Amazon’s acquisition of whole foods has rightfully caught the attention of executives and media over the last days. Whether or not you’re in the grocery industry or even marginally related to it – your company will be impacted.
Seasoned executives will be using this wave maker event to retool or recheck their version of how the world will unfold and find blindspots in their company that only recently may have been scoffed at as – NEVER COULD HAPPEN.
3 Things to Prevent Your Company from Being Eaten
1. Create or Revisit Your Strategy Assumptions
Assumptions make visible how your executive team believes the industry will unfold (rightly or wrongly). Product, Customer, Technology, Competition and Regulatory factors are key external inputs your company needs assumptions on.
Many company don’t have a crisp list or assumptions and implications or even a format that is relevant to drive decisions and make mid-course course for scarce resources and competing capital.
Create (or revisit) them with your team in light of this the Amazon decision and use it to ensure you and your team are thinking broadly on industry scenarios.
Strategic assumptions are a decision making and visionary tool to think broadly about scenarios that might unfold in your industry, and make deliberate decisions rather than leaving you flat footed – as I’m sure some grocery chains are feeling today.
A key strategic question to answer is:
- Who could be our future competition?
- Why would they enter and disrupt our industry?
- If you don’t have a practical format use this free download from my book to shore up your Assumption and Implications thinking - you can find one from my book here.
2. Have a Framework to Make Sense of and Think
In strategic short-hand Amazon acquired a NEW PRODUCT (Whole Foods)that fits nicely into the current markets and customers they serve. Amazon is simply leveraging and building on one of their key capabilities –distribution and logistics competencies.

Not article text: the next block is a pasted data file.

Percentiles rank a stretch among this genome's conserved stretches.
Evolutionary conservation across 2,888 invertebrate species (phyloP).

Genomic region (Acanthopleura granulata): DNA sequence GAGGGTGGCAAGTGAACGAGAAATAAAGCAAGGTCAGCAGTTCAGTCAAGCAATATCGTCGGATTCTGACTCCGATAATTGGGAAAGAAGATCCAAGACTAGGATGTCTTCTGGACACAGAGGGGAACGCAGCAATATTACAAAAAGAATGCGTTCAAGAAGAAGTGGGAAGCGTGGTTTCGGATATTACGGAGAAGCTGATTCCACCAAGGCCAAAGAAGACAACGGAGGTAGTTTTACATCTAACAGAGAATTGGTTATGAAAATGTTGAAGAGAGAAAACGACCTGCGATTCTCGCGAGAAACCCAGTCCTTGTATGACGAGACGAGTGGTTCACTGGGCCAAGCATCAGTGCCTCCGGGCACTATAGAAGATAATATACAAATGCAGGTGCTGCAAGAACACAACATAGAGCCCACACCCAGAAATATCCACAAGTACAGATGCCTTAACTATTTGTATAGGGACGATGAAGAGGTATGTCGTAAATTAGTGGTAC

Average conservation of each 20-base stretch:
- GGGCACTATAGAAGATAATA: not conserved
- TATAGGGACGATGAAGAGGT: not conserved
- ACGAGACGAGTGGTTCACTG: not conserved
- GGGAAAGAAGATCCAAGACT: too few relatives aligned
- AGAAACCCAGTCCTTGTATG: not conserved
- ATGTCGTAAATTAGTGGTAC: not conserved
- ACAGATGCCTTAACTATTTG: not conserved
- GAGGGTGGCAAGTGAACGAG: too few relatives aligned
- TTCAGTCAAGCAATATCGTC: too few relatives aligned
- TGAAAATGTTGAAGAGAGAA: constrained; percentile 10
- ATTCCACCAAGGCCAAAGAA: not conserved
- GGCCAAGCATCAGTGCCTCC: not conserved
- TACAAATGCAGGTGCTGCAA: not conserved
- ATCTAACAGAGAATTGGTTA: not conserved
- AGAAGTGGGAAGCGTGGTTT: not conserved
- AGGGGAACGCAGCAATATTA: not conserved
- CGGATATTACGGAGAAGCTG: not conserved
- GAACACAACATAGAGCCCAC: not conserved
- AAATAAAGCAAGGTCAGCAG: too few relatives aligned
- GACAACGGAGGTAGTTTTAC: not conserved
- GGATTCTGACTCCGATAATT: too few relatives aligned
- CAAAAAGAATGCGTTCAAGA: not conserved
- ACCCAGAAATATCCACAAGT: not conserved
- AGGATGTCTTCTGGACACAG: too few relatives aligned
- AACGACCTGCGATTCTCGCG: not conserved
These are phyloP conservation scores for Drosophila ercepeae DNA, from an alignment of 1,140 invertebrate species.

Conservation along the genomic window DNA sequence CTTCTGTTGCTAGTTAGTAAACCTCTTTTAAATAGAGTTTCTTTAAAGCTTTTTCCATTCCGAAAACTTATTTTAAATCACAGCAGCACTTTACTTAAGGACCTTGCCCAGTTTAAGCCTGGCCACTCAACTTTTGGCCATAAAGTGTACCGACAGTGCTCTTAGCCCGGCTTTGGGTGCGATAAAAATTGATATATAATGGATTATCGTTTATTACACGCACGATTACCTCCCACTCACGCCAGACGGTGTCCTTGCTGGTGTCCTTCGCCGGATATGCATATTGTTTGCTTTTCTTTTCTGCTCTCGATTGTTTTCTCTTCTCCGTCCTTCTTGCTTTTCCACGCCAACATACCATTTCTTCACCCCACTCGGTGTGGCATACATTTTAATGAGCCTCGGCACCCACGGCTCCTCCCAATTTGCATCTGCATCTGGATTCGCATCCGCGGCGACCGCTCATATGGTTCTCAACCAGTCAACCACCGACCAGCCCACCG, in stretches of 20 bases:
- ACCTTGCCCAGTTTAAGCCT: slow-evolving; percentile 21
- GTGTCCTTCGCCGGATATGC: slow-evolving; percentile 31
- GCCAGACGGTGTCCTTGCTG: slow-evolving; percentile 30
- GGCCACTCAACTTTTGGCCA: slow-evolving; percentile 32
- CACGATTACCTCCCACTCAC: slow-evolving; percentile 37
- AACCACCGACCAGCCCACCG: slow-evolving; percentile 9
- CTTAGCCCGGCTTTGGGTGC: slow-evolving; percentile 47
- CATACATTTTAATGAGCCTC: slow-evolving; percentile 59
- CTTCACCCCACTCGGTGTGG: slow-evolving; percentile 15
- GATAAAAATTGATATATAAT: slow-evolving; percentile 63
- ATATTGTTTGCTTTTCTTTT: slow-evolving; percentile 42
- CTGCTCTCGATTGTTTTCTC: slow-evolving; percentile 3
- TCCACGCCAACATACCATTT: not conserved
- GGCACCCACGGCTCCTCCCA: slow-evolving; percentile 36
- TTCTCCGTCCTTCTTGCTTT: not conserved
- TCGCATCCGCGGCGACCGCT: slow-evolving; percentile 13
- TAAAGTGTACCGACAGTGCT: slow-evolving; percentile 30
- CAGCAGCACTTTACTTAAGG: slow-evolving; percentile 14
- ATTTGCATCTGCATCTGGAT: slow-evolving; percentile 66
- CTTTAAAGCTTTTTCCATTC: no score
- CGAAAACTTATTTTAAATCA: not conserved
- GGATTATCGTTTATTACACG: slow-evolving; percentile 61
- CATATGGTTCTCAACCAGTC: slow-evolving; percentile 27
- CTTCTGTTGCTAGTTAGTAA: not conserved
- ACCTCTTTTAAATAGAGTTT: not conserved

In addition, Amazon understands their assumptions and believes a long-term trend for more fresh, organic food will unfold. Competitively we now get to watch how they bring technology, speed and service from a different frame of reference to this industry.
So you if you have a Framework to analyze strategic choices –you’ll find that it comes down to three – PRODUCTS, MARKETS and CAPABILITIES.
New Product, to Current Customers, leveraging a core competency. That’s what Amazon did last week.
Basic strategy but powerful decision making when you put the pieces together. As Dan Gallagher of WSF rightfully pointed out in his article today only a small percent of their distribution capacity is dedicated to grocery – and the organic has high growth upside in near and long-term.
What is your framework to think through Product, Market and Capability Choices, help you make sense of current moves and think through potential ones?
- Use this free tool – if you want a visual framework on Growth options - get here
3. Call on the Front Line
It’s hard to sit around a board or executive team meeting and expect all the answers to be known. Executives don’t have all the answers – but the best ones know where to find them.
The top executives I work with find ways to involve the key people closest to the customers, suppliers and competition. More time than not this is the front line of your company that needs to be engaged in strategy - not just executing it –but providing intelligence.
You don’t have to invite everyone a meeting – but I guarantee lurking out in your business in the supplier chain, sales, customer service and manufacturing functions are people that have heard or envision new competitors, new ways to compete, changing customer needs and radical technology that can change your business
Get them to provide input on growth ideas and assumptions.
Which Front Line people we tap to provide on the ground insights?
Net / Net
Strategic moves are rarely surprising – the ones surprised are usually:
- Not thinking about their business from an OUTSIDE – IN perspective
- Don’t sense check their assumptions on regular interval
- Don't’ have a common framework to think about strategy
- Neglect to use the Front Line